This note takes stock of poverty research to date, proposes a set of ‘building blocks’ or lessons learnt in terms of poverty policy analysis and research, and identifies challenges and future directions for research.
It is a product of sessions convened by the Department for International Development with poverty researchers in late 2010 and early 2011. Participants were: Sabina Alkire (University of Oxford/OPHI), Jo Boyden (University of Oxford and Director of Young Lives), John Hammock (OPHI), David Hulme (University of Manchester), Clare Melamed (ODI), Allister McGregor (IDS), Diana Mitlin (IIED), Andrew Norton (ODI), Andrew Shepherd (ODI), Frances Stewart (University of Oxford), Andy Sumner (IDS), Gaston Yalonetzky (University of Oxford/OPHI)
The note is intended to contribute to policy debates relating to the assessment of poverty and wellbeing (such as the question of what framework of goals and measures might replace the UN Millennium Development Goals beyond 2015) as well as consideration of future directions for poverty research.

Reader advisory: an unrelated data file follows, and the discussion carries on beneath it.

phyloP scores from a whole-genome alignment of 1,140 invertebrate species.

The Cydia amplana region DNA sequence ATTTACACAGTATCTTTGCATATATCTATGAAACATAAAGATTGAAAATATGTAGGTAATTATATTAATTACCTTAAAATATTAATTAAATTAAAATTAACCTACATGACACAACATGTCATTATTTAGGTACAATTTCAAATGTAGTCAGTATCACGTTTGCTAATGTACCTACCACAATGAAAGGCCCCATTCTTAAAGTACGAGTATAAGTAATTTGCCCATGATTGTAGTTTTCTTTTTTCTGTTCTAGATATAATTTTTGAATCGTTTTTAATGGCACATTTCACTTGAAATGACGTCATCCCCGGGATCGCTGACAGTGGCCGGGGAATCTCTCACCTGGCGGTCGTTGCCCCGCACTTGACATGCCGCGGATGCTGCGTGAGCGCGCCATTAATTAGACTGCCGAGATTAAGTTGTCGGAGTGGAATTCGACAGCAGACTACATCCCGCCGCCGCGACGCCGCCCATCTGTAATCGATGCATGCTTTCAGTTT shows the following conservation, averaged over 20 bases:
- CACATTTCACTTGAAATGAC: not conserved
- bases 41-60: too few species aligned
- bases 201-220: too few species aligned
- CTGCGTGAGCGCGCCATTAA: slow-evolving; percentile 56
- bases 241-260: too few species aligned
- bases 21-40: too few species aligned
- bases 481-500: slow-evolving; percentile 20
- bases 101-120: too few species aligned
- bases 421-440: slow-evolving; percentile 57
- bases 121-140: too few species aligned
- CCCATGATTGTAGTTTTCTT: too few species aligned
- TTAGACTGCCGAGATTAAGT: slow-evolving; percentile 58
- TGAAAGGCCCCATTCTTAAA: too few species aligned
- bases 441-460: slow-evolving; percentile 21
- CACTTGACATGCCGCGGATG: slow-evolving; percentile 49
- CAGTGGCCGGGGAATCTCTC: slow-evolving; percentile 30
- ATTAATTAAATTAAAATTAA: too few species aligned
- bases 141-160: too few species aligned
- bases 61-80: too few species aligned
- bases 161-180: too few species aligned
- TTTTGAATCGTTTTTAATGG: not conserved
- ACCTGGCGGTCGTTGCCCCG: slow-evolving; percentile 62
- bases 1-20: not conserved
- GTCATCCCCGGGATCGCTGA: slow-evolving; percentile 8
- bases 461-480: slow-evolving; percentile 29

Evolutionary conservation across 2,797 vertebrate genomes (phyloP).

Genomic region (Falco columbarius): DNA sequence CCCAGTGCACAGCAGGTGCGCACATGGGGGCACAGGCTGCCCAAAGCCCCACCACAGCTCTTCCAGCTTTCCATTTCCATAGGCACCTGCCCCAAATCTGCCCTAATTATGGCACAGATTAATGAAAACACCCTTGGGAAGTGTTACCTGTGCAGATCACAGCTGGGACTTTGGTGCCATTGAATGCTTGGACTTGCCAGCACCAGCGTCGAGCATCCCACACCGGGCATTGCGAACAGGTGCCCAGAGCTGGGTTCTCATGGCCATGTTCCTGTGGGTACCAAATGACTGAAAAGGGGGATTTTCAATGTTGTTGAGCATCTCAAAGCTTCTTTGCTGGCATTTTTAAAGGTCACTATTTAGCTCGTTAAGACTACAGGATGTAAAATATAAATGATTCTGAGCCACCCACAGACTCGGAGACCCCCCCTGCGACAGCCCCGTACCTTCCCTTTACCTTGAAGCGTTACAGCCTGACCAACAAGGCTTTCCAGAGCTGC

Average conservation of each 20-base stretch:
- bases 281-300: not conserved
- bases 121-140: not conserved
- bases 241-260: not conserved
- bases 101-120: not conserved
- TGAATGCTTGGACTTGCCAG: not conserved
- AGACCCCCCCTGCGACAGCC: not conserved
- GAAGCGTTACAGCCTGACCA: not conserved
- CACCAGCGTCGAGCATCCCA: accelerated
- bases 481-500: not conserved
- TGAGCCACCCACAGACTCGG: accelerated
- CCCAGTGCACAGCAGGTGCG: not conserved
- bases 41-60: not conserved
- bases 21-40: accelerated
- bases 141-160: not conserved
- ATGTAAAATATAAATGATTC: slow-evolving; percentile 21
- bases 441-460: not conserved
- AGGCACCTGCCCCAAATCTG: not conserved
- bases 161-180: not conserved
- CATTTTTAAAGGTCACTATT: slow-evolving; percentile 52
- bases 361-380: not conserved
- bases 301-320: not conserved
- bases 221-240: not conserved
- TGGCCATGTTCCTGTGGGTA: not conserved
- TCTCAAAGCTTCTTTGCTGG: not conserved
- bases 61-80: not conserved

This note recognises that the last decade has seen great progress in some dimensions of poverty reduction (notably in terms of improved human development indicators in most non-conflict affected countries, and great reductions in income poverty in East Asia). However, a better understanding of how poverty should be assessed is important to ensure continued progress in the eradication of absolute poverty and reduction of disparities in the next ten years.